As Congress shut its doors for the holiday today, New Yorkers convened at the doors of Middle Collegiate Church in the East Village, rallying for the closure of abusive immigrant detention centers. The protest was part of the larger “Close the Camps” movement, a national day of protest pushing members of Congress to stop authorizing funding for family detention, to visit the detainment camps and to push for their closure. Locals, activists and representatives of the organizations leading Close the Camps– including MoveOn, United We Dream, American Friends Service Committee and Families Belong Together– gathered at the steps of Middle Collegiate Church to share personal testimony and their displeasure with the centers.
“My family did not come here to see members of my community be put in cages,” said Drea Herrera of the New York Civil Liberties Union. Drea was born to Mexican and Syrian immigrants. “To live in fear of being detained, reported or killed.”
Protesters spanned nearly the entirety of East 7th Street between 2nd and 3rd Avenues, and more gathered across the street. They held aluminum foil to mimic the children sleeping under Mylar blankets.
The rally was a mix of testimony, chanting and performances by the Middle Collegiate Church’s Resistance Revival Chorus, which sang gospel and civil rights anthems like “We Shall Overcome” and “Ain’t Gonna Let Nobody Turn Me Around,” remixed to include language specific to immigration and anti-detainment sentiment.
The chorus was led by Reverend Jacqui Lewis, senior minister at Middle Collegiate. “I come from a people stacked in the barrel of ships like sardines,” said Lewis, an activist and author. “I’m not having that treatment for other people. Not on my watch!”
The protest against the camps comes as a shocking report by ProPublica revealed a secret Facebook group of Border Patrol agents making cruel jokes about detained families and the Congresswomen visiting them.
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“When I think of my story, I often think of the children and families that are suffering in the camps today,” said immigrant rights activist and organizer Tony Choi. A DACA recipient, Choi’s family moved him from Seoul to the United States at nine years old to escape “despair and homelessness.” “I think back to being nine years old. I imagine being ripped apart from my family. I imagine myself acting up and being drugged against my will to control me.”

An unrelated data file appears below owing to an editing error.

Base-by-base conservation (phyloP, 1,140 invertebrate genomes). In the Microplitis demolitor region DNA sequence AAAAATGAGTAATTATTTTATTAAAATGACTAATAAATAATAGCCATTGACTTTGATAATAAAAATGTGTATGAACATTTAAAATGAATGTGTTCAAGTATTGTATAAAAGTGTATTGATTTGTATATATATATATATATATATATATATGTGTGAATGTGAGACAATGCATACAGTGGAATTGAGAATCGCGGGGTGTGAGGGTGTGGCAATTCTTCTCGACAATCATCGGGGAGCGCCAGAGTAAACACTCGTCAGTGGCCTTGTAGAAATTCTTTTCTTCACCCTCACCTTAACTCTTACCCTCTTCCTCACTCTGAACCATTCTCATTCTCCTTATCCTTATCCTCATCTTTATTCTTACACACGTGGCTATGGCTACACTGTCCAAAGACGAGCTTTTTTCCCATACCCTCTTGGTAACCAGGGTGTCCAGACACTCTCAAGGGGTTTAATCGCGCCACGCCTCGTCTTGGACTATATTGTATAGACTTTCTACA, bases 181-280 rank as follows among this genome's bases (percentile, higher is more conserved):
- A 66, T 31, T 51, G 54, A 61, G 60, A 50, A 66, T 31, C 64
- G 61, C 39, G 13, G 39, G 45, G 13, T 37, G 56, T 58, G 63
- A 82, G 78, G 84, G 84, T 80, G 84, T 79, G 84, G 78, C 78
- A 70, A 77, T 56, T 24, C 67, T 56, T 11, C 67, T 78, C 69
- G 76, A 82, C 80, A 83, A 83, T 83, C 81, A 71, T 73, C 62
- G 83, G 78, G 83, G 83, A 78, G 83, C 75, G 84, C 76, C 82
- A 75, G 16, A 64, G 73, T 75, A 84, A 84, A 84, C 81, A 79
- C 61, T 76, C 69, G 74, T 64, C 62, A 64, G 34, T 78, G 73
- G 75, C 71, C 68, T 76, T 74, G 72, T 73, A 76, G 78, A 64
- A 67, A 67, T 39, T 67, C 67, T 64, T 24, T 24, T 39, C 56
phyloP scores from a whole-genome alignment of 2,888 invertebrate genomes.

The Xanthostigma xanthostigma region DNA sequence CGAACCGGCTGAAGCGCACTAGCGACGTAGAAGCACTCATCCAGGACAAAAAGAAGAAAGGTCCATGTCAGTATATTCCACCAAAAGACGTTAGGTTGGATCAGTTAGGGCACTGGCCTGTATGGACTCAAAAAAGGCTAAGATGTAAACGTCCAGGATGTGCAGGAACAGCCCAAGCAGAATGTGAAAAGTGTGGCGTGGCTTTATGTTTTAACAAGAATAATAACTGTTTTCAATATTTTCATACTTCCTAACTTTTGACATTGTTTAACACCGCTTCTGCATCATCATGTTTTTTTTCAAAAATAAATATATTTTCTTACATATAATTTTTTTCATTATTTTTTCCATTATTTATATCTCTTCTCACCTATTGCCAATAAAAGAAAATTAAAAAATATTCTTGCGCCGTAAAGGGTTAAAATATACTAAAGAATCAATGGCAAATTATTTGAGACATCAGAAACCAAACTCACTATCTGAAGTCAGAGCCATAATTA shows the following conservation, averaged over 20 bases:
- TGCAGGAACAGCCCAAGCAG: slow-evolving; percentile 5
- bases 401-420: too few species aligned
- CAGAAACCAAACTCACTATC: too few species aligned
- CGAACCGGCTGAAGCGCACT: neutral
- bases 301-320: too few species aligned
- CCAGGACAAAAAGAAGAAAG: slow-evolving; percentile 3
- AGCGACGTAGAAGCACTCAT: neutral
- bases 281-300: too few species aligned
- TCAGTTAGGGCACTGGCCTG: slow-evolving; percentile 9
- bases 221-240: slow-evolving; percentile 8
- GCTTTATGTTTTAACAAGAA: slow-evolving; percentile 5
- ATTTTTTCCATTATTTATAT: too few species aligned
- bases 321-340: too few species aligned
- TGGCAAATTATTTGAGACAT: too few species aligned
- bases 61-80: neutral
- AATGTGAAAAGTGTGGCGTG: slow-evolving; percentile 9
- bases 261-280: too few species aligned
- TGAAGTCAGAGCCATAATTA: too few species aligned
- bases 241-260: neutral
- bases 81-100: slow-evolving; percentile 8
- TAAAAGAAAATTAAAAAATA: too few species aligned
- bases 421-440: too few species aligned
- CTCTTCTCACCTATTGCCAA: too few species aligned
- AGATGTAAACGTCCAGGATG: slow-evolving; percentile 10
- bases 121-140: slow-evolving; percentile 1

The Middle Collegiate Church rally was intended to reach Representative Carolyn Maloney (D-NY, 12th district) whose district spans the East Village, Lower East Side and parts of North Queens. A supporter of the Dream Act, Congresswoman Maloney has openly disapproved of the treatment of families at the border. Since today’s protest, she has tweeted that she will be going to the border next week. She also expressed support for another rally held this afternoon at Foley Square, where fellow representative Nydia Válezquez (D-NY, 7th district) and House Democratic Caucus chairman Hakeem Jeffries gathered to denounce the detention centers and the tasteless border agent group chat.
Standing w/my colleagues in Foley Square. After we think it can't get any worse, we learn that border agents responsible for safety of migrants were making racist, misogynistic, cruel remarks – they should be fired.
Next weekend, I will be going to the border and reporting back.
— Carolyn B. Maloney (@CarolynBMaloney) July 2, 2019
Rallies spanned from Brooklyn to the city; one was scheduled in Williamsburg this afternoon to push Maloney to end immigrant detention funding. Activists were also scheduled to gather at the Soho office of Representative Jerold Nadler’s (D-NY, 10th district). And at 6pm this evening, there’ll be a rally in front of Chuck Schumer’s Park Slope apartment. For more information, visit Close the Camps’ website.